Millennia of scholarship shows many reasons, but the Kli Yakar also provides several, two of which we'll discuss here.
1) The Magic Wand Controversy
As we've seen throughout the Torah, Moshe Rabbeinu's staff was involved in several amazing incidents, the most visible being the parting of the Yam Suf, when Moshe Rabbeinu raised his staff and the sea parted.
And people weren't entirely sure whether he was performing all sorts of supernatural feats via occult powers and using the staff as a conduit OR whether these miracles were really just directly from Hashem.
In other words, was Moshe Rabbeinu the greatest sorcerer or the greatest prophet? Hashem wanted to make it clear to the Jewish people.
Hashem also wanted to make it very clear to the people that the staff itself held absolutely no power. His intention was for this moment to be a tremendous lesson and strengthening of emuna.
But it wasn't.
The Kli Yakar refers to the famous verse in Mishlei 17:10:
"The humility caused by the rebuke of an understanding person [is more effective] than a hundred blows to a fool."
Out of Hashem's great Love for us, He did not want us to be the kind of people that you have to "hit" in order to get them back onto the straight path. He did not want to have to strike us will kinds of troubles and trials in order to return us to the Torah way.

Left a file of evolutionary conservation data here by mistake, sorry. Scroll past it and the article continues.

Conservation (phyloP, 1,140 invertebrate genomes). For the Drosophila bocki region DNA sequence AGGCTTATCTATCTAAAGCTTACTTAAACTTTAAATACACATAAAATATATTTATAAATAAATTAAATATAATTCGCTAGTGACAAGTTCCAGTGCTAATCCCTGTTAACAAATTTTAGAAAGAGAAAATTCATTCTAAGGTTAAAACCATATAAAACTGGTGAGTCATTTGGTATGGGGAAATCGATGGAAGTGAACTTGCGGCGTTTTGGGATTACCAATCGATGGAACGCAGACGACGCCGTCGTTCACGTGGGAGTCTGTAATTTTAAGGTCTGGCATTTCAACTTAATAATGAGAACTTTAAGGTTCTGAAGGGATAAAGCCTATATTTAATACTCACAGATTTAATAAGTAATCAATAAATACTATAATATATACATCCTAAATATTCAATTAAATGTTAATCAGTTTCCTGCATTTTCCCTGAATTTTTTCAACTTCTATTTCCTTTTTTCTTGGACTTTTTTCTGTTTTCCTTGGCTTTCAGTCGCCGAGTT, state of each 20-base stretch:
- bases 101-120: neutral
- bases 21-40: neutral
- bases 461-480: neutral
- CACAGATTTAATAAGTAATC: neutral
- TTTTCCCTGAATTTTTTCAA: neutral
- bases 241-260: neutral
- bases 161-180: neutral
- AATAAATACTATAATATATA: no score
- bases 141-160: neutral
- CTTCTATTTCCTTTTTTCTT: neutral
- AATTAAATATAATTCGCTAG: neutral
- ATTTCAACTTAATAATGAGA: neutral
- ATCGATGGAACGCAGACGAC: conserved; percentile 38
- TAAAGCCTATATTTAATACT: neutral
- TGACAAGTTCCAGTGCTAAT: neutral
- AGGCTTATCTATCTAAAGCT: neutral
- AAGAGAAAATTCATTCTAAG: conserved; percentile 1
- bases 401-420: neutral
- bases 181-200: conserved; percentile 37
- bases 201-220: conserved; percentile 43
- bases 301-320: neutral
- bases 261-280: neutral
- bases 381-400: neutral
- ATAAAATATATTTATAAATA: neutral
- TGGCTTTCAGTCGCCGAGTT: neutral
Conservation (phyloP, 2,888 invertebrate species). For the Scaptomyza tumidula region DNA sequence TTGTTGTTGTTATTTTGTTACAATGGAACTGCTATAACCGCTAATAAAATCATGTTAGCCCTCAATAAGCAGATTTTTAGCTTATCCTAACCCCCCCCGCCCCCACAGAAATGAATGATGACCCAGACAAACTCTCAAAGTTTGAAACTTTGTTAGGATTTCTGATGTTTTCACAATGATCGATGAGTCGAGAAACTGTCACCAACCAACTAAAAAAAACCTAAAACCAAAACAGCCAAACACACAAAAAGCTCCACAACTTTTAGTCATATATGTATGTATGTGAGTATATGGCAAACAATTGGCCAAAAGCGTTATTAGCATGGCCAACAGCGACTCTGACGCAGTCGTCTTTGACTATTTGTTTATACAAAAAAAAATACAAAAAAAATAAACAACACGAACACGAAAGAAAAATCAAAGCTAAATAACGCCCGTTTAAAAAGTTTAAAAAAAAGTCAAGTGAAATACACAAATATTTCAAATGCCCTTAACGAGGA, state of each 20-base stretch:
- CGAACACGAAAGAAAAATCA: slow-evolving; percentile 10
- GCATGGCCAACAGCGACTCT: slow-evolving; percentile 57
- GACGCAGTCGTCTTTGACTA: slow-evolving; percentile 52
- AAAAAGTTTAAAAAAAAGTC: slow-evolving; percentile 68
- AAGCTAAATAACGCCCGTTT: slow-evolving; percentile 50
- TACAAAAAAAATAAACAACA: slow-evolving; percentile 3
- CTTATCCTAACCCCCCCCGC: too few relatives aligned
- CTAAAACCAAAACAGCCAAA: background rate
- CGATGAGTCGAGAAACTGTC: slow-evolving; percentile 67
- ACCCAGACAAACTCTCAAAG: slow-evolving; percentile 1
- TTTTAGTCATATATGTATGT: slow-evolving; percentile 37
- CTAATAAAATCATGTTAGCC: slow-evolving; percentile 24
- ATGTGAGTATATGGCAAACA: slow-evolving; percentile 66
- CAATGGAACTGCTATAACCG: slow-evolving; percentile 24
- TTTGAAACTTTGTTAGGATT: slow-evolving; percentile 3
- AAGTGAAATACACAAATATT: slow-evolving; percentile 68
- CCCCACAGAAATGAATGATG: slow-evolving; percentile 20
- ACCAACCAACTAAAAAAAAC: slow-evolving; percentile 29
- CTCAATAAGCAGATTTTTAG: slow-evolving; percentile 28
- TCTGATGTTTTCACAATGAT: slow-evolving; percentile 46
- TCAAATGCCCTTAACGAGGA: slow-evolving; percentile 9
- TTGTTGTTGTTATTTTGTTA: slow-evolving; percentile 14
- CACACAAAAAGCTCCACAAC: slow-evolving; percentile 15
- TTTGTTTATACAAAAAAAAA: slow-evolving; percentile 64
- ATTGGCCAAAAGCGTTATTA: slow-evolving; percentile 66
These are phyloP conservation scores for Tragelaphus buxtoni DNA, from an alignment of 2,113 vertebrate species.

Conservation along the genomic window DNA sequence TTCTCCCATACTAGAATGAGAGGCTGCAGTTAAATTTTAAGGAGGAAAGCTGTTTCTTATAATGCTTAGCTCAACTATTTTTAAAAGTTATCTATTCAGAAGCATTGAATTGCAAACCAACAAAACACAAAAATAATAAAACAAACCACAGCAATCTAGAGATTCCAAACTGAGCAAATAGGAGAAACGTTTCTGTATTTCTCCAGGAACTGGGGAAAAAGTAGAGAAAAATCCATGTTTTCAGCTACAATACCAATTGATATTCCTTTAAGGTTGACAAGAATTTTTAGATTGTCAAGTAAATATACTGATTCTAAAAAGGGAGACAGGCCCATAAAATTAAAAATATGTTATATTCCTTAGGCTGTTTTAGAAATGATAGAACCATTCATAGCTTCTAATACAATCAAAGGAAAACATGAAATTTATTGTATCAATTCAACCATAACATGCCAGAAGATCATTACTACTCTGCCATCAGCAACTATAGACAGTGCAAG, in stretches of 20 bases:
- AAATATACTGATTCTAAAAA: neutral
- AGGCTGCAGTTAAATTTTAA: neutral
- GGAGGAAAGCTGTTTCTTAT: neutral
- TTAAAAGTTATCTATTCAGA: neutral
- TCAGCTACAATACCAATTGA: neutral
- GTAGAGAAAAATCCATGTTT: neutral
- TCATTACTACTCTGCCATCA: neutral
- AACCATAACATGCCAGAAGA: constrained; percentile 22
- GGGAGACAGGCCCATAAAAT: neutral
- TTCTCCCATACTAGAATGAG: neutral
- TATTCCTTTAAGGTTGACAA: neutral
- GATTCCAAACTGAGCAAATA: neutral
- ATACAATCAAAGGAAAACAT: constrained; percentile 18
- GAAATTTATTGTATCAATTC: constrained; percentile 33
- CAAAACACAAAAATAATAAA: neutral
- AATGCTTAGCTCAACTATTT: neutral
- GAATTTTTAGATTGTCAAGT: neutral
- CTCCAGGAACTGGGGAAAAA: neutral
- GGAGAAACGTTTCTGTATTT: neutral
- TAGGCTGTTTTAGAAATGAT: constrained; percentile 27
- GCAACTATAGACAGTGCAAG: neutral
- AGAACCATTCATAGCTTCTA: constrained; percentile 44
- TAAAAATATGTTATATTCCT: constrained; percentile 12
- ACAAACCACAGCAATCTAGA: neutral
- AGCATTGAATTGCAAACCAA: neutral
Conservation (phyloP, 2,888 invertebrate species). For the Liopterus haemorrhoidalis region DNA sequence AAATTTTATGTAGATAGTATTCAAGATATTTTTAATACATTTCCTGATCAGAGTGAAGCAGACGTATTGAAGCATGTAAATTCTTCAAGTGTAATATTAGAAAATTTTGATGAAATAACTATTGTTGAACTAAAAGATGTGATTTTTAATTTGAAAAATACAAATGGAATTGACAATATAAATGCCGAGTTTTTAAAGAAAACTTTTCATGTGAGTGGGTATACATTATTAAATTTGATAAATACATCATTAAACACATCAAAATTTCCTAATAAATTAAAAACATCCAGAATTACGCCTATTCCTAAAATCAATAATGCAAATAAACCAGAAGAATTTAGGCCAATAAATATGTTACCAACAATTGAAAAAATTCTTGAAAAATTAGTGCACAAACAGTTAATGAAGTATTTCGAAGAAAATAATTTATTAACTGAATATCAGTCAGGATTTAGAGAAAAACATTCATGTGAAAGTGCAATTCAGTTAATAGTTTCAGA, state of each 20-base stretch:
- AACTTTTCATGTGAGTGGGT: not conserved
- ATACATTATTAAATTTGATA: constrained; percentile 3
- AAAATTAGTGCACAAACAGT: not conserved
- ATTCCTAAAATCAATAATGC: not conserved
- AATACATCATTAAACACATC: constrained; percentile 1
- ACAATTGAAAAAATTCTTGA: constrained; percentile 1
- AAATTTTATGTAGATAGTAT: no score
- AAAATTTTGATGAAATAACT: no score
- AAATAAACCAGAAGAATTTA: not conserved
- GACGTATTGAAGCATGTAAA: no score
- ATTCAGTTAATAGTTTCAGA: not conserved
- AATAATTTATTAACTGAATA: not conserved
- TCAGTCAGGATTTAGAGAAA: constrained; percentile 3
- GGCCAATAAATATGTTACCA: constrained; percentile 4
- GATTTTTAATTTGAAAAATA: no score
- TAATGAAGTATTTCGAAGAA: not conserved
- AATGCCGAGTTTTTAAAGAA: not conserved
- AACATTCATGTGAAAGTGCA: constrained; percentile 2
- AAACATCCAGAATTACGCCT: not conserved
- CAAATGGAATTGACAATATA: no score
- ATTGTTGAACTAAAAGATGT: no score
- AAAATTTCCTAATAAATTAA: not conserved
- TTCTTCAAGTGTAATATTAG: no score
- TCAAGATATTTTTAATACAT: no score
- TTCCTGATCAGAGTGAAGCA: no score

He just wanted us to listen, listen to what's written in the Torah and to what the prophets say, and then that should have been enough.
Because of this, it was vitally important for Moshe Rabbeinu and Aharon Hakohen to just speak to the rock before all the people, and not to hit it at all.
But with the best of intentions, they did the opposite: Not only did they not even speak to the rock at all, but Moshe Rabbeinu even hit the rock - and he hit it twice.
And this is the chilul Hashem that Bnai Yisrael would learn from it: not to listen to the voice of mussar, but instead [to obey] only "after 100 blows to a fool."
And this is a very true hint....
Rabbi Shlomo Ephraim of Luntschitz (1550-1619) lived in Bohemia (which is today Poland and Czechoslovakia).
He served as rabbi and dayan and wrote several books, the most well-known being his commentary on the Chumash known as the Kli Yakar.
This is my own translation and any errors are also mine.